Point of care testing

Effect of point-of-care CD4 cell count tests on retention of patients and rates of antiretroviral therapy initiation in primary health clinics: an observational cohort study

Jani IV, Sitoe NE, Alfai ER, Chongo PL, Quevedo JI, Rocha BM, Lehe JD, Peter TF, Lancet. 2011 Oct 29;378(9802):1572-9. Epub 2011 Sep 25

Loss to follow-up of HIV-positive patients before initiation of antiretroviral therapy can exceed 50% in low-income settings and is a challenge to the scale-up of treatment. Jani and colleagues implemented point-of-care counting of CD4 cells in Mozambique and assessed the effect on loss to follow-up before immunological staging and treatment initiation. In this observational cohort study, data for enrolment into HIV management and initiation of antiretroviral therapy were extracted retrospectively from patients' records at four primary health clinics providing HIV treatment and point-of-care CD4 services. Loss to follow-up and the duration of each preparatory step before treatment initiation were measured and compared with baseline data from before the introduction of point-of-care CD4 testing. After the introduction of point-of-care CD4 the proportion of patients lost to follow-up before completion of CD4 staging dropped from 57% (278 of 492) to 21% (92 of 437) (adjusted odds ratio [OR] 0·2, 95% CI 0·15-0·27). Total loss to follow-up before initiation of antiretroviral treatment fell from 64% (314 of 492) to 33% (142 of 437) (OR 0·27, 95% CI 0·21-0·36) and the proportion of enrolled patients initiating antiretroviral therapy increased from 12% (57 of 492) to 22% (94 of 437) (OR 2·05, 95% CI 1·42-2·96). The median time from enrolment to antiretroviral therapy initiation reduced from 48 days to 20 days (p<0·0001), primarily because of a reduction in the median time taken to complete CD4 staging, which decreased from 32 days to 3 days (p<0·0001). Loss to follow-up between staging and antiretroviral therapy initiation did not change significantly (OR 0·84, 95% CI 0·49-1·45). Point-of-care CD4 testing enabled clinics to stage patients rapidly on-site after enrolment, which reduced opportunities for pretreatment loss to follow-up. As a result, more patients were identified as eligible for and initiated antiretroviral treatment. Point-of-care testing might therefore be an effective intervention to reduce pretreatment loss to follow-up.

For abstract access click here [2]

Editor’s note: The rate of loss to follow-up after antiretroviral therapy initiation in resource-constrained settings can be high in the first year but it is nowhere near as high as the loss to follow-up after HIV diagnosis and before treatment initiation. Weak referral links, distances to be travelled to clinics, and high mortality are important reasons. This is the first study to assess whether a diagnostic test could reduce pre-treatment losses to follow-up and the results are resounding. Point-of-care CD4 count using a fingerpick sample replaced a system in which blood samples were sent once a week for testing (median 10 days), patients returned for a staging visit once the results became available (median 17.5 days), and each part of this process took place at a different site (HIV testing, CD4 count blood draw, and staging consultation). 30% of patients had their CD4 test done on the same day they learned they had HIV infection and by 5 days, 90% had received point-of-care CD4 testing. 50% of patients were able to have their staging consultation on the day they completed CD4 count testing. About 21% of patients learned their HIV result, completed their point-of-care CD4 count testing, and had their staging consultation all on the same day. The median time from enrolment to clinical staging for treatment decisions in this study dropped ten-fold from 32 days to 3 days. This is an important contribution to efforts worldwide to increase the efficiency and sustainability of antiretroviral therapy programmes. Improving clinic workflow, developing flexible staffing models to accommodate spikes in patients testing HIV-positive, and other innovations can increase the impact of point-of-care diagnostics on reducing loss-to-follow up, increasing treatment initiation, and ultimately improving patient survival.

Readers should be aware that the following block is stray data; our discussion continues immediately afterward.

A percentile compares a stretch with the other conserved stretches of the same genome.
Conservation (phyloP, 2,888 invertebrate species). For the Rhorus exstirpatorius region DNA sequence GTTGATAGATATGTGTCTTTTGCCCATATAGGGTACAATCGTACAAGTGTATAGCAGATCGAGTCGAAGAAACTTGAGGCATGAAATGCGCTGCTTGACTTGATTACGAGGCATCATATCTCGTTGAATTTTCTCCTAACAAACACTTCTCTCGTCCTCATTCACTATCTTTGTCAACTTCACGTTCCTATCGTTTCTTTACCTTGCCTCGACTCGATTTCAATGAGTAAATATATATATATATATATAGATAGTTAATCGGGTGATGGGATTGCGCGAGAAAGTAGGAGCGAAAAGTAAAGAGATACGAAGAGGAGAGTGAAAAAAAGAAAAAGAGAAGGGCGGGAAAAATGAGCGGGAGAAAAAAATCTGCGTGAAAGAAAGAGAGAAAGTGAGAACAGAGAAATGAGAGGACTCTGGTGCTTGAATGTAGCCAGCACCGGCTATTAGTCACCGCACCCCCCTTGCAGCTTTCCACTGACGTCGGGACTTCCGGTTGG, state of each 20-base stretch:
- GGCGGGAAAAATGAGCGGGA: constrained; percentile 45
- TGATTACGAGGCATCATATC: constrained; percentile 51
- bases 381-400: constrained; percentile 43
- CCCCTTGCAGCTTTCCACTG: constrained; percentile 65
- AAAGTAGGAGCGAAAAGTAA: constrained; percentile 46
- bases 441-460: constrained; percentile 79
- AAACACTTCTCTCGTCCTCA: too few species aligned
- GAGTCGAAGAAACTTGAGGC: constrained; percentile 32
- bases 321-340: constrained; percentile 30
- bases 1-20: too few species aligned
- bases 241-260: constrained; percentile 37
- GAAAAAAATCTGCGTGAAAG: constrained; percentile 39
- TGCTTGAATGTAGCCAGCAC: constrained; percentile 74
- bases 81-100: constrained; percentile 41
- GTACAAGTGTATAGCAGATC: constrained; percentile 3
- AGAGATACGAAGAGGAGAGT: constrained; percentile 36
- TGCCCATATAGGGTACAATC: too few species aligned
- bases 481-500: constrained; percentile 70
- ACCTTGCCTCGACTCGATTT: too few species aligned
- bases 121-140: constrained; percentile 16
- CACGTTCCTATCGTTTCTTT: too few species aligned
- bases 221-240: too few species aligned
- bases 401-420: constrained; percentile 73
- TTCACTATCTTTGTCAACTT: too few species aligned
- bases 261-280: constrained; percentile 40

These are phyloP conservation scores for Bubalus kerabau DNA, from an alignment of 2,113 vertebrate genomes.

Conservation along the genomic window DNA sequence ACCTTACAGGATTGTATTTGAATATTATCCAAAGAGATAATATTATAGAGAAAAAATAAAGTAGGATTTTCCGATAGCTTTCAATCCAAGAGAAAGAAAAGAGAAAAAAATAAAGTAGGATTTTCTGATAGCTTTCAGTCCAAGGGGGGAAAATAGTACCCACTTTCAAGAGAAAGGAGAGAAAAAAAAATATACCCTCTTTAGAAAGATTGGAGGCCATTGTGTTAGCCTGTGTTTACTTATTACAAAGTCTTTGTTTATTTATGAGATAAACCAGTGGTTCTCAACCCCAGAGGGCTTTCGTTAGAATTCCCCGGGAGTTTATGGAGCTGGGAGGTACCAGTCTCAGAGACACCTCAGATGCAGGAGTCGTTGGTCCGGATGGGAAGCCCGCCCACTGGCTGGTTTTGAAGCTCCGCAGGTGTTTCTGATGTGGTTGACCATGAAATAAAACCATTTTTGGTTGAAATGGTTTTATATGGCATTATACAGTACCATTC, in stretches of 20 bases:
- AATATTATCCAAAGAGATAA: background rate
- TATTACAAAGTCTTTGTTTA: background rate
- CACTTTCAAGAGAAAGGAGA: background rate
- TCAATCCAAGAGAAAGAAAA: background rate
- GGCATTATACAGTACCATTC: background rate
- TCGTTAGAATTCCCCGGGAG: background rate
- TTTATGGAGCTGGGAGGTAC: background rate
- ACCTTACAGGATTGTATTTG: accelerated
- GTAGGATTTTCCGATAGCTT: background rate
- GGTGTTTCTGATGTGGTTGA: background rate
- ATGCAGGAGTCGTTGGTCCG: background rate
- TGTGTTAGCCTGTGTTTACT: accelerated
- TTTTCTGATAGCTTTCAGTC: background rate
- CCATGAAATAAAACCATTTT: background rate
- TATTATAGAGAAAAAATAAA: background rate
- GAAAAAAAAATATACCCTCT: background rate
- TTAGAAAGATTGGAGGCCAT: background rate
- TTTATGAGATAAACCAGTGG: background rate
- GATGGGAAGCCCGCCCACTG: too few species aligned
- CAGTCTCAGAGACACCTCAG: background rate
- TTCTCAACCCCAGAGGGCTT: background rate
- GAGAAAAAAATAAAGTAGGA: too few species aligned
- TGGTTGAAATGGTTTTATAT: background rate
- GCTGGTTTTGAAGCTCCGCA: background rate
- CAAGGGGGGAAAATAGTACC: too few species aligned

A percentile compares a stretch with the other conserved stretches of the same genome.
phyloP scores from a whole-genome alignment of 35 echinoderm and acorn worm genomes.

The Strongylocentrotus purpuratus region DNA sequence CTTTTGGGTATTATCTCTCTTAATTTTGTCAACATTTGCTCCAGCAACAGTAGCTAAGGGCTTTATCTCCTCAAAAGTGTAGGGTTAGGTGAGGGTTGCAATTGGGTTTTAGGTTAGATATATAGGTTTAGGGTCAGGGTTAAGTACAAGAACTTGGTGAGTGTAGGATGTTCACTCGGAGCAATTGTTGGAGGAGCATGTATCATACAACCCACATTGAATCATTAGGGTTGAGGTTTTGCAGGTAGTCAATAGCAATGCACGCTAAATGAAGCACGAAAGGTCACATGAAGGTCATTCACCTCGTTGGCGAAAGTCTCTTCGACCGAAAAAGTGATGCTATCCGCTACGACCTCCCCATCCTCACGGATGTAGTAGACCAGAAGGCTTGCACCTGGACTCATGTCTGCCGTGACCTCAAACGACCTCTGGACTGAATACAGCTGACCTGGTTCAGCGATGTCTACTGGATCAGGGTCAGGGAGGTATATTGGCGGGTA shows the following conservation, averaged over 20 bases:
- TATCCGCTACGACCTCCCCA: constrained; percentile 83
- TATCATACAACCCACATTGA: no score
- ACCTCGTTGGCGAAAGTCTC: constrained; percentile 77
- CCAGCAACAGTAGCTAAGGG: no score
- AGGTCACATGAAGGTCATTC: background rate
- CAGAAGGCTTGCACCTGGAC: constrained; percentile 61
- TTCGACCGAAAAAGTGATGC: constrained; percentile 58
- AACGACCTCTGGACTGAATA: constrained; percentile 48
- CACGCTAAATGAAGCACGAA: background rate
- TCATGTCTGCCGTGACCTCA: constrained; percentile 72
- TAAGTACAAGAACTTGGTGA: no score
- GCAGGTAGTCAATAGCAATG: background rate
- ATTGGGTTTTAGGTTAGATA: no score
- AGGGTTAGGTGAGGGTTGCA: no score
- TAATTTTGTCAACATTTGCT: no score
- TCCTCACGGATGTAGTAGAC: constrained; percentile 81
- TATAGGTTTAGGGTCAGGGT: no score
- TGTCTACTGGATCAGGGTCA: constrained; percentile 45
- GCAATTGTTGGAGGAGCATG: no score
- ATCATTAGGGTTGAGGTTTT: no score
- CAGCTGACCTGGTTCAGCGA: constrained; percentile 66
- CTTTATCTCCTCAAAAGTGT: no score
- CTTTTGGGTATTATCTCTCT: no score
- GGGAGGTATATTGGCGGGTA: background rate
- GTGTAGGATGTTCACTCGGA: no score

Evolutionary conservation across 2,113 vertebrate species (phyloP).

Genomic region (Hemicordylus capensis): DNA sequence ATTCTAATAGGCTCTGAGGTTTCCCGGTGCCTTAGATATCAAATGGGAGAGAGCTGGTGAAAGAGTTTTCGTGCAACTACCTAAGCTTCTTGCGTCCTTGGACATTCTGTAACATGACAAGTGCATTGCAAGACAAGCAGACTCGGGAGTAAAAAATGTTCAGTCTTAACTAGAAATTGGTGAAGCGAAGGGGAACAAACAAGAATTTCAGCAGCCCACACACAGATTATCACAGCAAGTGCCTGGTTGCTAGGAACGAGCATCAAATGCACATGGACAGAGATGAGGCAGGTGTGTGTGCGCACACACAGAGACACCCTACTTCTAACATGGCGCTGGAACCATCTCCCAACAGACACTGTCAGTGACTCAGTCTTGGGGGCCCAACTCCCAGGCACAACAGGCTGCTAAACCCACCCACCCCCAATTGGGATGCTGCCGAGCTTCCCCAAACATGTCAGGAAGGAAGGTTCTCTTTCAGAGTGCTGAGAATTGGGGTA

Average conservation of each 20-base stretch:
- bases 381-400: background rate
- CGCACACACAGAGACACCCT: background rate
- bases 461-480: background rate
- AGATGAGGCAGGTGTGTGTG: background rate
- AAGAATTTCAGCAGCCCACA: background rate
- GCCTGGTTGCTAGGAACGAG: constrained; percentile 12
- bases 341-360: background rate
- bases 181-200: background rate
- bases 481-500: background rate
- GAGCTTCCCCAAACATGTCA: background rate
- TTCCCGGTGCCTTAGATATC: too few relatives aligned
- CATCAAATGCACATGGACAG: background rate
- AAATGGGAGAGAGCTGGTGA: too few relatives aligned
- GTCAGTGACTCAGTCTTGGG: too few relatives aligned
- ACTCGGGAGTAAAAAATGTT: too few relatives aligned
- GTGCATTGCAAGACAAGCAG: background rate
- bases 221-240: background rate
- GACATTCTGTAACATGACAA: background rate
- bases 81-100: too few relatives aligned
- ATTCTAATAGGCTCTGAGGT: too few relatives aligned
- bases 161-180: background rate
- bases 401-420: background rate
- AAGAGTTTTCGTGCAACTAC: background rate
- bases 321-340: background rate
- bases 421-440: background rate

HIV testing [4]
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